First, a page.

By BTL staff
LOS ANGELES – Flint native and New York Times best-selling author E. Lynn Harris died suddenly of an apparent heart attack on the night of July 23 while on a business trip in California. Harris, 54, was found unconscious in his room at the Peninsula Hotel in Los Angeles. A doctor was called but was unable to revive him.
Harris, who spent most of his formative years in Little Rock, Ark., studied journalism at the University of Arkansas-Fayetteville. Following his graduation, however, Harris went into the lucrative business of computer sales, working for IBM, Hewlett-Packard and AT&T for over 13 years. Finally, in 1991, Harris felt the time was right to pursue his dream. He left his job and comfortable salary behind and wrote his first novel, “Invisible Life.”
A groundbreaking effort, “Invisible Life” told the story of a black, gay man living a double life and struggling to find self-acceptance. Unable to interest a publisher, Harris self-published and sold the book directly to black bookstores and beauty salons before eventually being picked up by Anchor Books in 1994.
“It was just what was supposed to happen,” Harris told Between The Lines in 1999 of the struggle to get a book deal. “I worked very hard during that time, but it was among the best times of my life and it was good for me.”
Once reissued, “Invisible Life” quickly made The New York Times bestsellers list, an astounding feat for an openly gay black male author writing about gay black men, and one that all 11 of his novels would manage to accomplish. Harris shed a light on an entirely new literary genre and opened doors for many to come. And with the creation of his Better Days Foundation, he sought to support struggling up and coming authors.
Harris’s novels told of affluent black, gay men and the beautiful black women whose lives they intersected with. But in 2003, Harris strayed from the formula and released a no-holds barred biography.
Harris’s book tours became massive undertakings as he read to packed houses across the continent. He would often begin or end his tours in Detroit, and once did as many as six events in the area in five days time.
“I love Detroit,” he once said. “I think they claim me as their own since I was born in Flint and I’m really honored by that. It’s one of those cities where I could come and stay a week and do something everyday and still have nice crowds.”
And Detroit, it seems, loved him back. News of the author’s death spread quickly, and Michigan’s LGBT community mourned the loss of Harris.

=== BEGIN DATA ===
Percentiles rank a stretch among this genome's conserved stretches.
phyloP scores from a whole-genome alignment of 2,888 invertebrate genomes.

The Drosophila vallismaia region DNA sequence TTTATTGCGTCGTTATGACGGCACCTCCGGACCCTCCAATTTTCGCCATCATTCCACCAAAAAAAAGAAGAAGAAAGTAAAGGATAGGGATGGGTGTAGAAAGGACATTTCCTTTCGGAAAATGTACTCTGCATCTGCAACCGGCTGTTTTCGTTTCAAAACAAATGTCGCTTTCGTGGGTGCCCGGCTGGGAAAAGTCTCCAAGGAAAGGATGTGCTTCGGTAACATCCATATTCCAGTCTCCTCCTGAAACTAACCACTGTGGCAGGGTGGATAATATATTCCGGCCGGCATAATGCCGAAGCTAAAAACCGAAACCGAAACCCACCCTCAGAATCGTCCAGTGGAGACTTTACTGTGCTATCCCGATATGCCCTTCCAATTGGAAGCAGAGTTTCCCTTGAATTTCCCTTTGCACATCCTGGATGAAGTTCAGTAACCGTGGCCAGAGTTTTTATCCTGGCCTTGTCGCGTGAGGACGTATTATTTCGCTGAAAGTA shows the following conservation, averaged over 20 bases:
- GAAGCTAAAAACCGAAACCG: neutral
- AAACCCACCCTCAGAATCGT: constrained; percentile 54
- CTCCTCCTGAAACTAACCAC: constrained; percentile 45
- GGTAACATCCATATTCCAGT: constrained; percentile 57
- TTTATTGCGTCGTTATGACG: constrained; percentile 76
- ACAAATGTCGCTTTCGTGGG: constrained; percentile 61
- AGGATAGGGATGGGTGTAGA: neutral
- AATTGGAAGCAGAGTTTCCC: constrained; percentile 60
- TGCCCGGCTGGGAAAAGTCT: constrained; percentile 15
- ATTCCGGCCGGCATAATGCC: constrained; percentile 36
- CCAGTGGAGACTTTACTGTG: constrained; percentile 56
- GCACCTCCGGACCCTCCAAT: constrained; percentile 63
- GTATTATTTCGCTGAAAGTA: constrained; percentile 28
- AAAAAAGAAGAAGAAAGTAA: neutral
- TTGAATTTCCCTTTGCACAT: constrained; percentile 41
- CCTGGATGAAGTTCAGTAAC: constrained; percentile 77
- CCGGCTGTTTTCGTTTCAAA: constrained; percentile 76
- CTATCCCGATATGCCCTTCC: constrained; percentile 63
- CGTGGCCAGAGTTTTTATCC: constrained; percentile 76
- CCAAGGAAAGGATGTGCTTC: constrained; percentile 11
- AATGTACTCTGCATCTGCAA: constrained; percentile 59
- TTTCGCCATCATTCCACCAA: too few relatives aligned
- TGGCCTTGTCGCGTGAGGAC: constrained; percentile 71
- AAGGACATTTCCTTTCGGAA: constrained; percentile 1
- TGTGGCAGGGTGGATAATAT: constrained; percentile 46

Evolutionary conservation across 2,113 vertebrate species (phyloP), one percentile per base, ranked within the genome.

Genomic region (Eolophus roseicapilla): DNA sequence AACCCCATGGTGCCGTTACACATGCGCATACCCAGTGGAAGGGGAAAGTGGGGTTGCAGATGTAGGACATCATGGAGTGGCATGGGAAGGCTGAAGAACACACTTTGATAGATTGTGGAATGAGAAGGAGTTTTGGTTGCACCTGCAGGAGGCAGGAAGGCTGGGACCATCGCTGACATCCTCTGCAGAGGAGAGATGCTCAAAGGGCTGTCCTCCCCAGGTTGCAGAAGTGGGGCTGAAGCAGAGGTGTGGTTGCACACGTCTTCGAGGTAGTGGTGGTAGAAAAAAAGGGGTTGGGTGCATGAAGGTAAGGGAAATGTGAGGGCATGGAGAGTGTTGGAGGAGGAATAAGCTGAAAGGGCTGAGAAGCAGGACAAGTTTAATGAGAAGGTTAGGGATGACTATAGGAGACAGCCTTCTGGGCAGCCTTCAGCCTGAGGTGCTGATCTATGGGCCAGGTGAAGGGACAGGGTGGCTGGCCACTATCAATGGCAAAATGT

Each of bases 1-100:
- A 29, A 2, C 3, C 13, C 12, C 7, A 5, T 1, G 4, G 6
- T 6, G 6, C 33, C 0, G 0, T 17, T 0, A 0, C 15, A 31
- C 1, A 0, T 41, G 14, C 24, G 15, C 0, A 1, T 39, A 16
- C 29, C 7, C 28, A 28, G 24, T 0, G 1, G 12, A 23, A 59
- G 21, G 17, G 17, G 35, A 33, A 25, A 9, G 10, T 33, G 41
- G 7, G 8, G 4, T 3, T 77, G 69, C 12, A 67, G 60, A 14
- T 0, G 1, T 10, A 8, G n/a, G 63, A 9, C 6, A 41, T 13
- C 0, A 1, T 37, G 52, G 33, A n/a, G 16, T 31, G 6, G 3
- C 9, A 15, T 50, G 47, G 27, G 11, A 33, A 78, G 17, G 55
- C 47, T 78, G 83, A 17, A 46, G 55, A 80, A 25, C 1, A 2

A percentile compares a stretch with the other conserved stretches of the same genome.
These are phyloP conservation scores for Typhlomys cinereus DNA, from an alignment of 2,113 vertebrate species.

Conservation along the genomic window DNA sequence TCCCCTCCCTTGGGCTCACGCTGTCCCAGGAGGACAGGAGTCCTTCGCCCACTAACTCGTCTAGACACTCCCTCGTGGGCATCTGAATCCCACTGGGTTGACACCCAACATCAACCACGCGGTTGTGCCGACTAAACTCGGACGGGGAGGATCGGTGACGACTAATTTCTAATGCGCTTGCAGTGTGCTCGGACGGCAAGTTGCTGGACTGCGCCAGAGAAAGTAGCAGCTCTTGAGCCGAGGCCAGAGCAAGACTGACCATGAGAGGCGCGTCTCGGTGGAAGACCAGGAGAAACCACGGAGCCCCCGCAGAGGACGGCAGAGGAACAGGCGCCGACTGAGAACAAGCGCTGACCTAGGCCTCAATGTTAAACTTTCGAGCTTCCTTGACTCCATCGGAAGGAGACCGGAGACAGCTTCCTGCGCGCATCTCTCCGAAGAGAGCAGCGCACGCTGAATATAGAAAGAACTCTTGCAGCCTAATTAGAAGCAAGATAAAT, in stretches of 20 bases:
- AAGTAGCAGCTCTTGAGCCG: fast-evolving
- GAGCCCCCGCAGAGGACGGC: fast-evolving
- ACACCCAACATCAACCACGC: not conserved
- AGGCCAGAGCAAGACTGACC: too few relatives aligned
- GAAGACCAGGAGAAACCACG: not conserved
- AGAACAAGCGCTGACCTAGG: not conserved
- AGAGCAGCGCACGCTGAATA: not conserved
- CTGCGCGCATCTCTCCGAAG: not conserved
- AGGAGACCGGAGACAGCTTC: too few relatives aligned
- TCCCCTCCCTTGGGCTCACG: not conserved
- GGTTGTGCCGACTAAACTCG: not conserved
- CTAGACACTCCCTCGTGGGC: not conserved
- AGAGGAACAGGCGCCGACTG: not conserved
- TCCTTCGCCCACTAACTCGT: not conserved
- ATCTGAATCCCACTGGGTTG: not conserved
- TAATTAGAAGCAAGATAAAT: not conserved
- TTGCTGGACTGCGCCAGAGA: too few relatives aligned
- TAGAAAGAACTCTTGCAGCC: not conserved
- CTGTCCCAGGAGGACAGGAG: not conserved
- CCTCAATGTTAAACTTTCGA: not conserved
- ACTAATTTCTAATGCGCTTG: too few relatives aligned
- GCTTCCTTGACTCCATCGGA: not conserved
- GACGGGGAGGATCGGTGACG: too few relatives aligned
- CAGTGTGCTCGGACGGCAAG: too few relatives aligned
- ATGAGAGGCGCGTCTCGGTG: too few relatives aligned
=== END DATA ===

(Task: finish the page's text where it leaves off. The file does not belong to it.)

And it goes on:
“His work was instrumental in showing black people that gay people exist and they are black,” commented Tiffany McLean of Detroit. “He helped countless people come out, comfortably knowing that they were not alone. He was a treasure to all the world. He will be missed.”
“As a writer and a lesbian, as well as an African-American, I am deeply saddened,” added Shuntoia Gradford, 25, of Detroit. “My heart goes out to those closest to him.”
Local black LGBT organization Kick released a statement announcing Harris’ death. Executive Director Curtis Lipscomb recalled meeting the author and growing to be friends. “I met E. Lynn when I was publisher of Kick Magazine,” he said. “He contacted us to help promote his first self-published book. We were friends ever since.”
In addition to The New York Times, Harris’s books have also appeared on the bestseller lists of the Wall Street Journal, USA Today, Entertainment Weekly and The Washington Post. There are to date, according to his publisher, 4 million copies of his books in print. He also edited two anthologies, “Freedom In This Village: Twenty-Five Years of Black Gay Men’s Writing” (Da Capo Press) and “Gumbo: A Celebration of African-American Writers” (Harlem Moon), and was twice nominated for an NAACP Image Award.
Harris maintained homes in Atlanta and Fayetteville, where he taught contemporary fiction at his alma mater. Upon the release of his autobiography, Harris told BTL the moral of his story was simple.
“Don’t ever give up, don’t ever give up, don’t ever give up,” he said. “So many people think about it and I’m here – living proof – to tell them to just wait, be patient.”